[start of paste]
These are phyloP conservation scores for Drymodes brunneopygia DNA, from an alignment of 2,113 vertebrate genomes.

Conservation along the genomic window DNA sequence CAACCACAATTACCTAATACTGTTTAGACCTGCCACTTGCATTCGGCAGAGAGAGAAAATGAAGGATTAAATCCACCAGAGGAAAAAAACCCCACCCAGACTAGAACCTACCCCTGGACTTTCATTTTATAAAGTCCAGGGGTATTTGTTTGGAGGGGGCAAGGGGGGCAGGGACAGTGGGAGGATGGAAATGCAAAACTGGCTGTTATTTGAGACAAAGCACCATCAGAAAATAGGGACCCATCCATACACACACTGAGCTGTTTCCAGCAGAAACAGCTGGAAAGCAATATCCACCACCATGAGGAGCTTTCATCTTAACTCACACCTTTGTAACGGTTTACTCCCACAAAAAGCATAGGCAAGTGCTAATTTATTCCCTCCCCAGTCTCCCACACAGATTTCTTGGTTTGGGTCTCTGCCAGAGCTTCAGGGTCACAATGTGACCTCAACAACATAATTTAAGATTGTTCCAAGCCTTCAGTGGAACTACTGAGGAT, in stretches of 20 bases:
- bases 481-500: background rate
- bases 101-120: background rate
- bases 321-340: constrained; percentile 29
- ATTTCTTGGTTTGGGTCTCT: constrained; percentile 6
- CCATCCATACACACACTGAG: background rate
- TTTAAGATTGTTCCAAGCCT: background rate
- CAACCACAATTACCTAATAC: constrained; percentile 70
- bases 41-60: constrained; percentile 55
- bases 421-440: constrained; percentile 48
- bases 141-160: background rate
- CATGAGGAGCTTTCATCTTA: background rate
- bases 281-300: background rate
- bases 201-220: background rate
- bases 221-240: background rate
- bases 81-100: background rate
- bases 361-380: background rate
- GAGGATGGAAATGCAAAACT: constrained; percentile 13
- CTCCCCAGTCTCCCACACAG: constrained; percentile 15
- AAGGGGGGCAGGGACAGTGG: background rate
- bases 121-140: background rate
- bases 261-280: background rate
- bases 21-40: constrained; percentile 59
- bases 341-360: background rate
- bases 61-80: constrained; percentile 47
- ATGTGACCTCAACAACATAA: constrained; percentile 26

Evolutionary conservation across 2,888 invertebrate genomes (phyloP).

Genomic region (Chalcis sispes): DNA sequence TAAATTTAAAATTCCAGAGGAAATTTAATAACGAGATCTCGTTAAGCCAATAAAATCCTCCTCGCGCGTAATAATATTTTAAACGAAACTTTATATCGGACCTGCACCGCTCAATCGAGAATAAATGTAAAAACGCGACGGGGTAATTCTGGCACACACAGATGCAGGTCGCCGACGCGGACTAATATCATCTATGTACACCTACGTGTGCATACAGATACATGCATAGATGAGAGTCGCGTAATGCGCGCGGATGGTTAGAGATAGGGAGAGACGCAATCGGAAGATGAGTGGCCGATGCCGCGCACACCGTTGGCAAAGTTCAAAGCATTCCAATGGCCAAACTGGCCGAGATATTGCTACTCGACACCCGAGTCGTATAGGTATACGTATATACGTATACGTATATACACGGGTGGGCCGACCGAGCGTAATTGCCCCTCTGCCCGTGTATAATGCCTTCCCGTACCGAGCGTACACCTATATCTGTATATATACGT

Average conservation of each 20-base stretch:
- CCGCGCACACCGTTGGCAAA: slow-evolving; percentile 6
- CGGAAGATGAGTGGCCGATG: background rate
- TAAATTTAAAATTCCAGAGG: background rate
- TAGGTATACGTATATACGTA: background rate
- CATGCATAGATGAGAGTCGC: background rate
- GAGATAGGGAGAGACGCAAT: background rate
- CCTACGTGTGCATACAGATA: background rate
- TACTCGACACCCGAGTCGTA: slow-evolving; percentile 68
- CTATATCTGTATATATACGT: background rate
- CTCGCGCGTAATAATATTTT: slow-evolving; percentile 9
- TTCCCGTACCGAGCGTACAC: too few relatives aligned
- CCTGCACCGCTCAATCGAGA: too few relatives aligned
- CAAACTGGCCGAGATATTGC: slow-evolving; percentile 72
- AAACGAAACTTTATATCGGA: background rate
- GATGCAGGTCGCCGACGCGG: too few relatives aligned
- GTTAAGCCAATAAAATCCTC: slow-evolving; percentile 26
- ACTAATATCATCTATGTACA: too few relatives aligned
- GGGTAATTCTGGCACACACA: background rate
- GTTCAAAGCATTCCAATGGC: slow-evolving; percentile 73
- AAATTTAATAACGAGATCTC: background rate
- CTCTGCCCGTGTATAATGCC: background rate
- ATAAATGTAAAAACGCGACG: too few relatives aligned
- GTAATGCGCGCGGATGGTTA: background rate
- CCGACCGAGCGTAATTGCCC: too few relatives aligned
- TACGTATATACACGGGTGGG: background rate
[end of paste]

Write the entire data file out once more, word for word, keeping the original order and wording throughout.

These are phyloP conservation scores for Drymodes brunneopygia DNA, from an alignment of 2,113 vertebrate genomes.

Conservation along the genomic window DNA sequence CAACCACAATTACCTAATACTGTTTAGACCTGCCACTTGCATTCGGCAGAGAGAGAAAATGAAGGATTAAATCCACCAGAGGAAAAAAACCCCACCCAGACTAGAACCTACCCCTGGACTTTCATTTTATAAAGTCCAGGGGTATTTGTTTGGAGGGGGCAAGGGGGGCAGGGACAGTGGGAGGATGGAAATGCAAAACTGGCTGTTATTTGAGACAAAGCACCATCAGAAAATAGGGACCCATCCATACACACACTGAGCTGTTTCCAGCAGAAACAGCTGGAAAGCAATATCCACCACCATGAGGAGCTTTCATCTTAACTCACACCTTTGTAACGGTTTACTCCCACAAAAAGCATAGGCAAGTGCTAATTTATTCCCTCCCCAGTCTCCCACACAGATTTCTTGGTTTGGGTCTCTGCCAGAGCTTCAGGGTCACAATGTGACCTCAACAACATAATTTAAGATTGTTCCAAGCCTTCAGTGGAACTACTGAGGAT, in stretches of 20 bases:
- bases 481-500: background rate
- bases 101-120: background rate
- bases 321-340: constrained; percentile 29
- ATTTCTTGGTTTGGGTCTCT: constrained; percentile 6
- CCATCCATACACACACTGAG: background rate
- TTTAAGATTGTTCCAAGCCT: background rate
- CAACCACAATTACCTAATAC: constrained; percentile 70
- bases 41-60: constrained; percentile 55
- bases 421-440: constrained; percentile 48
- bases 141-160: background rate
- CATGAGGAGCTTTCATCTTA: background rate
- bases 281-300: background rate
- bases 201-220: background rate
- bases 221-240: background rate
- bases 81-100: background rate
- bases 361-380: background rate
- GAGGATGGAAATGCAAAACT: constrained; percentile 13
- CTCCCCAGTCTCCCACACAG: constrained; percentile 15
- AAGGGGGGCAGGGACAGTGG: background rate
- bases 121-140: background rate
- bases 261-280: background rate
- bases 21-40: constrained; percentile 59
- bases 341-360: background rate
- bases 61-80: constrained; percentile 47
- ATGTGACCTCAACAACATAA: constrained; percentile 26

Evolutionary conservation across 2,888 invertebrate genomes (phyloP).

Genomic region (Chalcis sispes): DNA sequence TAAATTTAAAATTCCAGAGGAAATTTAATAACGAGATCTCGTTAAGCCAATAAAATCCTCCTCGCGCGTAATAATATTTTAAACGAAACTTTATATCGGACCTGCACCGCTCAATCGAGAATAAATGTAAAAACGCGACGGGGTAATTCTGGCACACACAGATGCAGGTCGCCGACGCGGACTAATATCATCTATGTACACCTACGTGTGCATACAGATACATGCATAGATGAGAGTCGCGTAATGCGCGCGGATGGTTAGAGATAGGGAGAGACGCAATCGGAAGATGAGTGGCCGATGCCGCGCACACCGTTGGCAAAGTTCAAAGCATTCCAATGGCCAAACTGGCCGAGATATTGCTACTCGACACCCGAGTCGTATAGGTATACGTATATACGTATACGTATATACACGGGTGGGCCGACCGAGCGTAATTGCCCCTCTGCCCGTGTATAATGCCTTCCCGTACCGAGCGTACACCTATATCTGTATATATACGT

Average conservation of each 20-base stretch:
- CCGCGCACACCGTTGGCAAA: slow-evolving; percentile 6
- CGGAAGATGAGTGGCCGATG: background rate
- TAAATTTAAAATTCCAGAGG: background rate
- TAGGTATACGTATATACGTA: background rate
- CATGCATAGATGAGAGTCGC: background rate
- GAGATAGGGAGAGACGCAAT: background rate
- CCTACGTGTGCATACAGATA: background rate
- TACTCGACACCCGAGTCGTA: slow-evolving; percentile 68
- CTATATCTGTATATATACGT: background rate
- CTCGCGCGTAATAATATTTT: slow-evolving; percentile 9
- TTCCCGTACCGAGCGTACAC: too few relatives aligned
- CCTGCACCGCTCAATCGAGA: too few relatives aligned
- CAAACTGGCCGAGATATTGC: slow-evolving; percentile 72
- AAACGAAACTTTATATCGGA: background rate
- GATGCAGGTCGCCGACGCGG: too few relatives aligned
- GTTAAGCCAATAAAATCCTC: slow-evolving; percentile 26
- ACTAATATCATCTATGTACA: too few relatives aligned
- GGGTAATTCTGGCACACACA: background rate
- GTTCAAAGCATTCCAATGGC: slow-evolving; percentile 73
- AAATTTAATAACGAGATCTC: background rate
- CTCTGCCCGTGTATAATGCC: background rate
- ATAAATGTAAAAACGCGACG: too few relatives aligned
- GTAATGCGCGCGGATGGTTA: background rate
- CCGACCGAGCGTAATTGCCC: too few relatives aligned
- TACGTATATACACGGGTGGG: background rate